Draft Architecture

The oracle of Berra once said:

If you don’t know where you are going, you’ll end up someplace else.

He also gave us this nugget:

You’ve got to be very careful if you don’t know where you are going, because you might not get there.

What is the Giants plan? When it comes to the Draft, the Patriots have a plan. Over the last 10 drafts they have AVERAGED 9 selections. It is important to understand, because right now everyone is doing cartwheels that the Giants have amassed 10 picks for 2019. This is the biggest draft for the Giants in 16 years. Let that sink in.. the Giants have a haul that is one more pick than what the Patriots average each year.

Gettleman may have screwed up Free Agency and he may have gone the wrong direction with star Saquon Barkley, but at least Gettleman is doing some good things in the draft.

How do you get more draft picks? There are typically three ways:

(1) You trade down.

(2) You do less in Free Agency.

(3) You trade away veterans.

That’s it. Jerry Reese traded up, he was busy in Free Agency and he rarely traded away veterans. Along with poor draft choices, that systematically gutted the team of youthful draft restocking.

The decision to sign Patrick Omameh ($5.6M for 8 games) was a costly Free Agency blunder. Because of the losses of Pugh + Richburg, cutting Omameh in midseason allows the Giants to get a compensatory draft pick they would have otherwise lost by formula. Good. You need those draft picks.

Just ask the Patriots.

They stopped bidding for Solder when the price got too high and they’ll take more draft compensation instead. In the 2019 draft, they’ll get more from this mechanism than anyone, tying the Rams with TWO 3rd Round picks. That’s a lot. Quality too. The Patriots haven’t been killing it with great selections but the sheer quantity helps them continually rebuild their roster without missing a step. That’s good architecture. That’s a plan.

In the past 10 drafts (Gettleman inherited the 2018 setup from Reese with 6 picks), the Giants have averaged 7 picks. That’s what the NFL gives you. So the Gmen managed to gain a net of zero selections, as whatever compensatory picks they gained was lost from trading up and never trading down. That’s pretty hard to do. Even more telling, as the Giants scrambled in later years, they only averaged 6 picks per year THE LAST FOUR YEARS. Is it any wonder that the Giants are threadbare? Reese missed on too many picks and he didn’t even give himself enough bullets to miss.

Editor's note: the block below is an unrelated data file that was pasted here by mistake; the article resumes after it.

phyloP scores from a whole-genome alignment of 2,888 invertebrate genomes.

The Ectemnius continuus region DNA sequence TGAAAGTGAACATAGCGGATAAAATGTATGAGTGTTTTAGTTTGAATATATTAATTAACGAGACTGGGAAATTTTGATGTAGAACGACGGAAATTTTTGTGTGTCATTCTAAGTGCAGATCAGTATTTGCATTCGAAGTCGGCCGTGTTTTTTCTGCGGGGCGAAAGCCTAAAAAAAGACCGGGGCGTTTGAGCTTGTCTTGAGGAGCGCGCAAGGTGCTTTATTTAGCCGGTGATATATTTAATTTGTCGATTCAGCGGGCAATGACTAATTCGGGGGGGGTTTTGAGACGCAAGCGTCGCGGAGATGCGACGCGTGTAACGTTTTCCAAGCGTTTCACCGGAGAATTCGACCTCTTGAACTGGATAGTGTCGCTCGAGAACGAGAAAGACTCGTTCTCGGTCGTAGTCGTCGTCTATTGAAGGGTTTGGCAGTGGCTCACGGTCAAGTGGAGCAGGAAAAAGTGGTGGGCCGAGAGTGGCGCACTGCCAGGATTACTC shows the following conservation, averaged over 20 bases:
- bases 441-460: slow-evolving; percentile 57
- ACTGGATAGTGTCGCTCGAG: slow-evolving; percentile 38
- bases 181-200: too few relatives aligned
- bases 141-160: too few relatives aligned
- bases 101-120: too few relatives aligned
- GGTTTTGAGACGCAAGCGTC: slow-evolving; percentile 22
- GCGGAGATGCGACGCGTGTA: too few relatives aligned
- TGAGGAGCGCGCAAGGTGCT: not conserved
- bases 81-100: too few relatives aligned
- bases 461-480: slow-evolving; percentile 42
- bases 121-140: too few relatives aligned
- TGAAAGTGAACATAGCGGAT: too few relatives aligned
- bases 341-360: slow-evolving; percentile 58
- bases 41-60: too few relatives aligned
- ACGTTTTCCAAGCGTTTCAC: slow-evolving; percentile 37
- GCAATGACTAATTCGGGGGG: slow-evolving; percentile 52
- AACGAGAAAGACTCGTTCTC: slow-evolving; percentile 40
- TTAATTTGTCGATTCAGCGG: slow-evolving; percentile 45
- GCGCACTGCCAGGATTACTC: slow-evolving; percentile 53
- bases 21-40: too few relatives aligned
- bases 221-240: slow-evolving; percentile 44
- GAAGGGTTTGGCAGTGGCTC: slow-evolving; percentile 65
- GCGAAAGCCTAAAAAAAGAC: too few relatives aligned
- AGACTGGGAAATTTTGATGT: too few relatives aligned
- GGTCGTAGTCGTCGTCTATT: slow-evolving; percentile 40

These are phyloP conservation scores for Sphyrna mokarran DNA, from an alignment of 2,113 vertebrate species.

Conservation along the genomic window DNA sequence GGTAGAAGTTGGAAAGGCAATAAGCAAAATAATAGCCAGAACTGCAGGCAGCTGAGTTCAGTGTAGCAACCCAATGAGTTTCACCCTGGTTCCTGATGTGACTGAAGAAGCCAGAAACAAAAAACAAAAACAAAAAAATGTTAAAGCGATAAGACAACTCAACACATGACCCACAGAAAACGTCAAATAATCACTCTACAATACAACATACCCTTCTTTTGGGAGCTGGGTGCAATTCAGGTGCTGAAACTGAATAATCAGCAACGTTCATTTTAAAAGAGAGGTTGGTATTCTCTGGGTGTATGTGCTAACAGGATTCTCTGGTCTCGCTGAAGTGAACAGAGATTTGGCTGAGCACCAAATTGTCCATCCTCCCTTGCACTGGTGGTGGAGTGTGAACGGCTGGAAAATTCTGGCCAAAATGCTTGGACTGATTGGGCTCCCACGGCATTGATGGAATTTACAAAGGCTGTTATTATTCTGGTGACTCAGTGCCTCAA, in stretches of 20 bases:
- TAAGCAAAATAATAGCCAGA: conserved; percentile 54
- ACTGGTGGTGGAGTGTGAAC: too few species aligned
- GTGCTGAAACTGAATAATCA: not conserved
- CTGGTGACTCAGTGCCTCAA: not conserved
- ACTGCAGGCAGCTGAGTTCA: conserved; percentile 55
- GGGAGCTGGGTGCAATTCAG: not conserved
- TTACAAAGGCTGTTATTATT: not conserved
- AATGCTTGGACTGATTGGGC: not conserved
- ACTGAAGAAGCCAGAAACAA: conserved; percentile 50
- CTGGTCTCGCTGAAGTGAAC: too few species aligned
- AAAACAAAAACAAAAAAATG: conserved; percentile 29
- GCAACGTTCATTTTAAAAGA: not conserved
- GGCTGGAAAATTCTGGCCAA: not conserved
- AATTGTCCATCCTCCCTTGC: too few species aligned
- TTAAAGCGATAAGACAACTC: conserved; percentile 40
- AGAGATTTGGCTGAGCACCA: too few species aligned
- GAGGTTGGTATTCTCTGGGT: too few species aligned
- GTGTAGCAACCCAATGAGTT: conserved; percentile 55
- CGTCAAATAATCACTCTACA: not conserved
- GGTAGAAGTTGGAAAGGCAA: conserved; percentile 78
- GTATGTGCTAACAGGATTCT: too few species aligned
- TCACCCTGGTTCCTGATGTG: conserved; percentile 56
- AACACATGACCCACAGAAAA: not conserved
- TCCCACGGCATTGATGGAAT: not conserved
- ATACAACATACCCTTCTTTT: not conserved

Juxtapose this- the last 4 seasons the Patriots are shooting 1.5X more often for players in the Draft than the Giants. That’s a structural disadvantage. With Gettleman’s 10 picks in 2019, the Giants are hopefully on a new path with a new plan. Respect the Draft. Rebuild.

3 thoughts on “Draft Architecture

  1. Good article. If Gettleman is anywhere near as successful as he was his first year drafting for the Giants, the should be on the right track. The Giants may be a good slot to trade down in the first round this coming draft. i am hoping that if they aren’t sold on a pick they will trade down and get extra swings at the plate. Please, avoid the 1st round Flowers/Apple picks.

    Liked by 1 person

    1. We thought Flowers would develop into a vg Tackle. We were wrong. But in our defense we were not enamored with WHERE he was taken. Considering that even we understood he needed time to develop, that is NOT what you should get for a pick that is 10th overall. All else equal, you trade down if you like him and let someone else take the risk on his development at THAT spot.

      Apple was overdrafted period. No one had him there and it was Reese flat-footed again taking instead of trading down. It was proven by U of Chicago (and by us, analyzing 10 yrs of drafts from the previous decade) that GMs overpay for the right to choose. The Giants wanted someone else (Conklin or Floyd)… so when they were taken, it was logical to trade down. I’m almost certain Apple would have been there at 20-25 and the Giants would have at least gotten some quantity of an additional R2 etc. It was another metaphor for Reese’s failed drafting: the (1) lack of understanding of value (2) poor evaluation (3) never trading down (4) media leaks of his intentions.


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